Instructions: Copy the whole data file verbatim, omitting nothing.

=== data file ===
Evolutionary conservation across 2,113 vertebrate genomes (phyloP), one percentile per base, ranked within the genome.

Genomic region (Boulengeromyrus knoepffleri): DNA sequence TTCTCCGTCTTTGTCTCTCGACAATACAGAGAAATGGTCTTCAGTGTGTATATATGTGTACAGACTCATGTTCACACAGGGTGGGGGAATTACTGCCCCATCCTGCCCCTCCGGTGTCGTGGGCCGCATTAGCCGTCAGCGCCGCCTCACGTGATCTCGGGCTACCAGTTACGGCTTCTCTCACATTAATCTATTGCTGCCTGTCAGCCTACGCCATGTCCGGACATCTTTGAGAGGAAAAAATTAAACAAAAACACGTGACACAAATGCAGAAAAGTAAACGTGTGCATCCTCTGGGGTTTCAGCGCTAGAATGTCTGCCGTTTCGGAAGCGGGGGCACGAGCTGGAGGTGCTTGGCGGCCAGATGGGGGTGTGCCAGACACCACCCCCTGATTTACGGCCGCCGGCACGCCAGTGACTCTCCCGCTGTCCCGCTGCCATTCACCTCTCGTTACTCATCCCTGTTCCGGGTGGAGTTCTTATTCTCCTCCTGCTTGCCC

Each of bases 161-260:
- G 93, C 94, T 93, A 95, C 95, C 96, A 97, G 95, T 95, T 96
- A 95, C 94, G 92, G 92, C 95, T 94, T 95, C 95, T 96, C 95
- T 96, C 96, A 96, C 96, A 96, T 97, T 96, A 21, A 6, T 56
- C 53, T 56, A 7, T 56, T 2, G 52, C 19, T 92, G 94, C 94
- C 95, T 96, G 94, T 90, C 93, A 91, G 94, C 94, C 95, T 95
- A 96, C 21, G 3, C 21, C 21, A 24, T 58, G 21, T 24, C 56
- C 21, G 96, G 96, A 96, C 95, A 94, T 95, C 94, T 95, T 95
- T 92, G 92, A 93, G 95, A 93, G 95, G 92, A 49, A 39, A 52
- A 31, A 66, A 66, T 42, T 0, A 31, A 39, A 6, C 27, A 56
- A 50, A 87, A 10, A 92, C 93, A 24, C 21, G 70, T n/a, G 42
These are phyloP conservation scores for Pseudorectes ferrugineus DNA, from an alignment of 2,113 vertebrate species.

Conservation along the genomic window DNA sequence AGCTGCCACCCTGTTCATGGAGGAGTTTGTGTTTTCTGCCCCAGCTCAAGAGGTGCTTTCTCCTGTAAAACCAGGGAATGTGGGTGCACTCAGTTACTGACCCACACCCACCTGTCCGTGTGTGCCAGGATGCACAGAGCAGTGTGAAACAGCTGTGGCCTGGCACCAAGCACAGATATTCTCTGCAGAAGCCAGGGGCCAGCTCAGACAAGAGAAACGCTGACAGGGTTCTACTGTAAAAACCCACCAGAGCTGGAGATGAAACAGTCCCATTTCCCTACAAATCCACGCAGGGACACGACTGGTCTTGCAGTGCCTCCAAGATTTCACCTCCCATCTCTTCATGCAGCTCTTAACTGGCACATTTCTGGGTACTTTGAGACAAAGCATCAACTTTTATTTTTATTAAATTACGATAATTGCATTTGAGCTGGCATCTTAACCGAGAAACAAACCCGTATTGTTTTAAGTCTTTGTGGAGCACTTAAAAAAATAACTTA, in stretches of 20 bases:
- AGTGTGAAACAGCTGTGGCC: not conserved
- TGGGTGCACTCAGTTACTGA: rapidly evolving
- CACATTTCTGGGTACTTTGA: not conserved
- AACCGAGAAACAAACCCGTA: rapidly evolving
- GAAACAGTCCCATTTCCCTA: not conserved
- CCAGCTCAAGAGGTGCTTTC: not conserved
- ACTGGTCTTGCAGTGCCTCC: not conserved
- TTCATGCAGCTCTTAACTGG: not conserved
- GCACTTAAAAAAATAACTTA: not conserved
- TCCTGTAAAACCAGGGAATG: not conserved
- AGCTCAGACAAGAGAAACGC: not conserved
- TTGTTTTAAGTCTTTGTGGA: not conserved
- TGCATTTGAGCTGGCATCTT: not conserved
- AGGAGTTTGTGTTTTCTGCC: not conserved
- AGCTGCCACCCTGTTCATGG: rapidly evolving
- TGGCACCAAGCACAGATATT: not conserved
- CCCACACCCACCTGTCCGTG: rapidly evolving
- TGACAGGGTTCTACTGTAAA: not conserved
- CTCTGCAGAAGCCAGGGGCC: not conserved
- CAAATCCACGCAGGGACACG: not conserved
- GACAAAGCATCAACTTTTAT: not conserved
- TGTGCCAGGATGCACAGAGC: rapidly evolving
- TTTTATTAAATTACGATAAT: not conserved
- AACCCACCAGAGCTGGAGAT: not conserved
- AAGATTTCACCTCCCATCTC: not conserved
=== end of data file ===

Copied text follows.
Evolutionary conservation across 2,113 vertebrate genomes (phyloP), one percentile per base, ranked within the genome.

Genomic region (Boulengeromyrus knoepffleri): DNA sequence TTCTCCGTCTTTGTCTCTCGACAATACAGAGAAATGGTCTTCAGTGTGTATATATGTGTACAGACTCATGTTCACACAGGGTGGGGGAATTACTGCCCCATCCTGCCCCTCCGGTGTCGTGGGCCGCATTAGCCGTCAGCGCCGCCTCACGTGATCTCGGGCTACCAGTTACGGCTTCTCTCACATTAATCTATTGCTGCCTGTCAGCCTACGCCATGTCCGGACATCTTTGAGAGGAAAAAATTAAACAAAAACACGTGACACAAATGCAGAAAAGTAAACGTGTGCATCCTCTGGGGTTTCAGCGCTAGAATGTCTGCCGTTTCGGAAGCGGGGGCACGAGCTGGAGGTGCTTGGCGGCCAGATGGGGGTGTGCCAGACACCACCCCCTGATTTACGGCCGCCGGCACGCCAGTGACTCTCCCGCTGTCCCGCTGCCATTCACCTCTCGTTACTCATCCCTGTTCCGGGTGGAGTTCTTATTCTCCTCCTGCTTGCCC

Each of bases 161-260:
- G 93, C 94, T 93, A 95, C 95, C 96, A 97, G 95, T 95, T 96
- A 95, C 94, G 92, G 92, C 95, T 94, T 95, C 95, T 96, C 95
- T 96, C 96, A 96, C 96, A 96, T 97, T 96, A 21, A 6, T 56
- C 53, T 56, A 7, T 56, T 2, G 52, C 19, T 92, G 94, C 94
- C 95, T 96, G 94, T 90, C 93, A 91, G 94, C 94, C 95, T 95
- A 96, C 21, G 3, C 21, C 21, A 24, T 58, G 21, T 24, C 56
- C 21, G 96, G 96, A 96, C 95, A 94, T 95, C 94, T 95, T 95
- T 92, G 92, A 93, G 95, A 93, G 95, G 92, A 49, A 39, A 52
- A 31, A 66, A 66, T 42, T 0, A 31, A 39, A 6, C 27, A 56
- A 50, A 87, A 10, A 92, C 93, A 24, C 21, G 70, T n/a, G 42
These are phyloP conservation scores for Pseudorectes ferrugineus DNA, from an alignment of 2,113 vertebrate species.

Conservation along the genomic window DNA sequence AGCTGCCACCCTGTTCATGGAGGAGTTTGTGTTTTCTGCCCCAGCTCAAGAGGTGCTTTCTCCTGTAAAACCAGGGAATGTGGGTGCACTCAGTTACTGACCCACACCCACCTGTCCGTGTGTGCCAGGATGCACAGAGCAGTGTGAAACAGCTGTGGCCTGGCACCAAGCACAGATATTCTCTGCAGAAGCCAGGGGCCAGCTCAGACAAGAGAAACGCTGACAGGGTTCTACTGTAAAAACCCACCAGAGCTGGAGATGAAACAGTCCCATTTCCCTACAAATCCACGCAGGGACACGACTGGTCTTGCAGTGCCTCCAAGATTTCACCTCCCATCTCTTCATGCAGCTCTTAACTGGCACATTTCTGGGTACTTTGAGACAAAGCATCAACTTTTATTTTTATTAAATTACGATAATTGCATTTGAGCTGGCATCTTAACCGAGAAACAAACCCGTATTGTTTTAAGTCTTTGTGGAGCACTTAAAAAAATAACTTA, in stretches of 20 bases:
- AGTGTGAAACAGCTGTGGCC: not conserved
- TGGGTGCACTCAGTTACTGA: rapidly evolving
- CACATTTCTGGGTACTTTGA: not conserved
- AACCGAGAAACAAACCCGTA: rapidly evolving
- GAAACAGTCCCATTTCCCTA: not conserved
- CCAGCTCAAGAGGTGCTTTC: not conserved
- ACTGGTCTTGCAGTGCCTCC: not conserved
- TTCATGCAGCTCTTAACTGG: not conserved
- GCACTTAAAAAAATAACTTA: not conserved
- TCCTGTAAAACCAGGGAATG: not conserved
- AGCTCAGACAAGAGAAACGC: not conserved
- TTGTTTTAAGTCTTTGTGGA: not conserved
- TGCATTTGAGCTGGCATCTT: not conserved
- AGGAGTTTGTGTTTTCTGCC: not conserved
- AGCTGCCACCCTGTTCATGG: rapidly evolving
- TGGCACCAAGCACAGATATT: not conserved
- CCCACACCCACCTGTCCGTG: rapidly evolving
- TGACAGGGTTCTACTGTAAA: not conserved
- CTCTGCAGAAGCCAGGGGCC: not conserved
- CAAATCCACGCAGGGACACG: not conserved
- GACAAAGCATCAACTTTTAT: not conserved
- TGTGCCAGGATGCACAGAGC: rapidly evolving
- TTTTATTAAATTACGATAAT: not conserved
- AACCCACCAGAGCTGGAGAT: not conserved
- AAGATTTCACCTCCCATCTC: not conserved